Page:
What is Western Herbalism?

Western herbal medicine has been used for centuries to treat nearly every type of illness, and has its roots in Native American usage of medicinal plants. This knowledge and history of plant medicine is thousands of years old. Plant knowledge from other countries has also been woven into the body of knowledge used in western herbalism. 

Western herbalism primarily utilizes plants native to North America. Originally, the term "herb" only applied to non-woody plants. Today, "herb" refers to any part of any plant used for flavoring or medicine. Although the term "herb" can also be equated with food spices, it is generally used in reference to any plant, or any part of a plant, having nutritional and / or medicinal value(s). Additionally, an "herb" may be a fruit, a bark, a flower, a leaf, or a root, as well as anon-woody plant. 

Herbal preparations may be prescribed for ingestion as teas, as capsules or tablets, or as extracts or tinctures. Herbs may also be prepared as essential oils to be used topically, as are herbal preparations made into salves, balms, or ointments.

Herbalism uses plants to help a person achieve and maintain balance. Mind, body and spirit are inseparable, and each person is viewed as a whole being, in order for true healing to happen. Healing does not always mean cure either. What is healing, or achieving balance, for one person may look very different for the next person. Herbs can serve in many ways: they aid in healing from surgery, help the body to rebuild the blood and immunity, help with the nerve damage, clear the toxins out of the body, aid in alleviating nausea and getting the entire digestive system back in working order. In addition, herbs can heal on an emotional level, such as when facing a serious illness can often bring up many issues and emotions.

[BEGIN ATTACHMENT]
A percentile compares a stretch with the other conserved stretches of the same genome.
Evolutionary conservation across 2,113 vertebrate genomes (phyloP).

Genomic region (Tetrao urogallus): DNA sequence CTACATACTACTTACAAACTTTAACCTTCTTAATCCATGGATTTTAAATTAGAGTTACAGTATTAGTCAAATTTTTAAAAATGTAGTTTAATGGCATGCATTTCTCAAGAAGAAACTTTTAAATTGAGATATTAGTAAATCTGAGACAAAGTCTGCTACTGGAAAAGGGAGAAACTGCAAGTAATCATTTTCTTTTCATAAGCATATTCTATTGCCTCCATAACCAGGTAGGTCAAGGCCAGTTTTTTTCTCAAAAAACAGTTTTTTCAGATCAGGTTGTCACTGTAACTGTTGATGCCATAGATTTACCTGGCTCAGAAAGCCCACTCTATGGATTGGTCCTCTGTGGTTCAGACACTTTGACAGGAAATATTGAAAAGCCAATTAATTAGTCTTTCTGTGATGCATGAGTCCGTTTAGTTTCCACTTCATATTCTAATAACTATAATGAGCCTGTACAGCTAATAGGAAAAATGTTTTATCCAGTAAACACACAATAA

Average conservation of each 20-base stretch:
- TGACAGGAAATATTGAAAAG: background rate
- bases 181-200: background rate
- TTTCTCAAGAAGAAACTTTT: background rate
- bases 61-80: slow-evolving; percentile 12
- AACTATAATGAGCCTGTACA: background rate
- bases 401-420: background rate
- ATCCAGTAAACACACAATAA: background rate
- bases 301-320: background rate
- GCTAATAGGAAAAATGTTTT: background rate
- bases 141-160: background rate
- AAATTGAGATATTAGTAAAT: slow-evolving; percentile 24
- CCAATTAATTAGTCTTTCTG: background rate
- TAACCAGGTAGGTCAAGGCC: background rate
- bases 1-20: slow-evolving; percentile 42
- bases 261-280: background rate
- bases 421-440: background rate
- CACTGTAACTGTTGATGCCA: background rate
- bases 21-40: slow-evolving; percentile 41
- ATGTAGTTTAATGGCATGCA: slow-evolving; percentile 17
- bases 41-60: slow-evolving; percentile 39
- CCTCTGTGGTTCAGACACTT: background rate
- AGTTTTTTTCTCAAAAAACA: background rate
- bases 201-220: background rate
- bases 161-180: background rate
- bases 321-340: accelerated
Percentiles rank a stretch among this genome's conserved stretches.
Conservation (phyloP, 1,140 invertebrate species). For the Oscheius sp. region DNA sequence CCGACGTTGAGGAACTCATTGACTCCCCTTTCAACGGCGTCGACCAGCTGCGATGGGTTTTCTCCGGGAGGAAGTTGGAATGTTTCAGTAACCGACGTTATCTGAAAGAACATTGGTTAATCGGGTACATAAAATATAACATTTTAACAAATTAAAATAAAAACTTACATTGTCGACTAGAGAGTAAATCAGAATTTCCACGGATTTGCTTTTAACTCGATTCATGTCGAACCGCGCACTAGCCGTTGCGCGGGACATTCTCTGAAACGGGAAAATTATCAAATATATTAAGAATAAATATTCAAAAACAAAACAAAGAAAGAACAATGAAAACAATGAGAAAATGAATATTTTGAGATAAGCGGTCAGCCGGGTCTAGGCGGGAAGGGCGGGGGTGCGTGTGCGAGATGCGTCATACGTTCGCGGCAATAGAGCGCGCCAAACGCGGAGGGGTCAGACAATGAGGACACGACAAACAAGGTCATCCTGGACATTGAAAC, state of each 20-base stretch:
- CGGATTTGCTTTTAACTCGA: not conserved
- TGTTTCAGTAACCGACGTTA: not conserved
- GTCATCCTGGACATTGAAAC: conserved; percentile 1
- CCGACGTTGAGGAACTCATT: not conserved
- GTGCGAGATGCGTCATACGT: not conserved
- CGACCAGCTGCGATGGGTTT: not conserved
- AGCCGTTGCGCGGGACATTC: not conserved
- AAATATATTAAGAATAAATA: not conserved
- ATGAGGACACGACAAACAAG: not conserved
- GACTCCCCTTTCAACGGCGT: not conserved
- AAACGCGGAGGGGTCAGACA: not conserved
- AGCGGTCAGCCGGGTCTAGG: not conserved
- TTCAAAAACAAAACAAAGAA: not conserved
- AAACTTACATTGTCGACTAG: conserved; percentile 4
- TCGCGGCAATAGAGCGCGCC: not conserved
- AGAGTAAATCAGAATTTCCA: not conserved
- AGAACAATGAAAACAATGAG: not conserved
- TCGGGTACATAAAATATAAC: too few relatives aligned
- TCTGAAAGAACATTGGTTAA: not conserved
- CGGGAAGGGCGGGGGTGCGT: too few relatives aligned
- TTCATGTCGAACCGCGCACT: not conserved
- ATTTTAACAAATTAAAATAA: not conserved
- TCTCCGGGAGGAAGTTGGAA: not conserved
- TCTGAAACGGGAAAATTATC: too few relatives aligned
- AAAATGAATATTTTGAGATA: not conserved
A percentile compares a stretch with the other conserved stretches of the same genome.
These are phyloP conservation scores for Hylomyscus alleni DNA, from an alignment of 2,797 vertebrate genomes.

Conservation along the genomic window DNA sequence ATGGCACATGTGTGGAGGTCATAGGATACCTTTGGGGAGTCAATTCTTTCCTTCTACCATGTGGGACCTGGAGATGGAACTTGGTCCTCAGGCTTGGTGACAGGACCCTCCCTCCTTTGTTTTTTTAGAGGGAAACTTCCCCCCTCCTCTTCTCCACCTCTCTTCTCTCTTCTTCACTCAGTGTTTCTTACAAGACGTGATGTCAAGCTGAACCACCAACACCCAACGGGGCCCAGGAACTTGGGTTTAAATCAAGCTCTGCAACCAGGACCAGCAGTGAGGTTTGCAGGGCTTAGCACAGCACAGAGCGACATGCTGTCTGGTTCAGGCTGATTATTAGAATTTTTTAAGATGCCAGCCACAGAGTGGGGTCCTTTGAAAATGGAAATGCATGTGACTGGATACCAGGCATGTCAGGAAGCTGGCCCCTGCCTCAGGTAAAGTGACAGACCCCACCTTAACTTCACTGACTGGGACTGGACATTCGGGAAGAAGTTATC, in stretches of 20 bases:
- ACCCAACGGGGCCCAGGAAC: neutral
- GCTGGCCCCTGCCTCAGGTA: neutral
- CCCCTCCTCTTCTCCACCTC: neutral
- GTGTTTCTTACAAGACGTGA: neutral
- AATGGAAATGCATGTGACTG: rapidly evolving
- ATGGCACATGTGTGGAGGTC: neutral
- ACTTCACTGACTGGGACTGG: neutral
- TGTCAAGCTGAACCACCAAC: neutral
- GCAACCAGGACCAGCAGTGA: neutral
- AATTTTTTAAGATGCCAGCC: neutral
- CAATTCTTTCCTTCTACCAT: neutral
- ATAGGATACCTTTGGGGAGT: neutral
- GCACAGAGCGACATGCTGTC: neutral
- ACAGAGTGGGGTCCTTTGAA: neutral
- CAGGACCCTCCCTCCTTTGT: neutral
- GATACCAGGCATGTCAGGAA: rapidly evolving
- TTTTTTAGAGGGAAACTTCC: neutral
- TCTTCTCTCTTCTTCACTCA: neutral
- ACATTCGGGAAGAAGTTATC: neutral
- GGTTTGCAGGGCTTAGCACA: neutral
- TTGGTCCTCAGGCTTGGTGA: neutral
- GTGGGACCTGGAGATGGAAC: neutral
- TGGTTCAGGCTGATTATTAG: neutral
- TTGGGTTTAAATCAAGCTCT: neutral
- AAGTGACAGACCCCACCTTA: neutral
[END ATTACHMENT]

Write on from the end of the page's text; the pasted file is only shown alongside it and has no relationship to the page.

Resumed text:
Different herb systems use different ways of classifying herbs. See the Forty Herbal Actions table for a look at how forty common herbs are classified with an example of each. 

Although considered a natural therapy, some herbal remedies have the potential to cause adverse drug interactions when used in combination with various prescription and over-the-counter pharmaceuticals. Be sure to let Dr. Lipelt know all medicines you are currently taking. 

Currently, Stillpoint Permaculture Center grows the following herbs:

  • Six varieties of sage
  • Rosemary
  • Dang Qui
  • Echinacea
  • Chaste tree
  • Lemon Balm
  • Mallow
  • Fennel
  • Curry
  • Mint
  • Rosehips
  • Amaranth
  • Buckwheat

Revival interest in herbal medicine is a worldwide phenomenon.
— Mark Blumenthal

Dr. Michael Lipelt, founder and practitioner at Stillpoint Family Health Services received a Doctor of Naturopathic Medicine at Bastyr University of Naturopathic Medicine in Seattle, WA in 1989 where he received training in western herbs, one of the tools of Naturopathy. He received his Naturopathic Medical License for the state of Hawaii in 1990 and his Naturopathic Medical License for the State of California in 2004. Note that in 2003 the California Naturopathic Doctors’ Act was passed that permits a Naturopathic doctor to diagnose and treat disease, similar to an MD. Dr. Lipelt has practiced naturopathy now for over 20 years.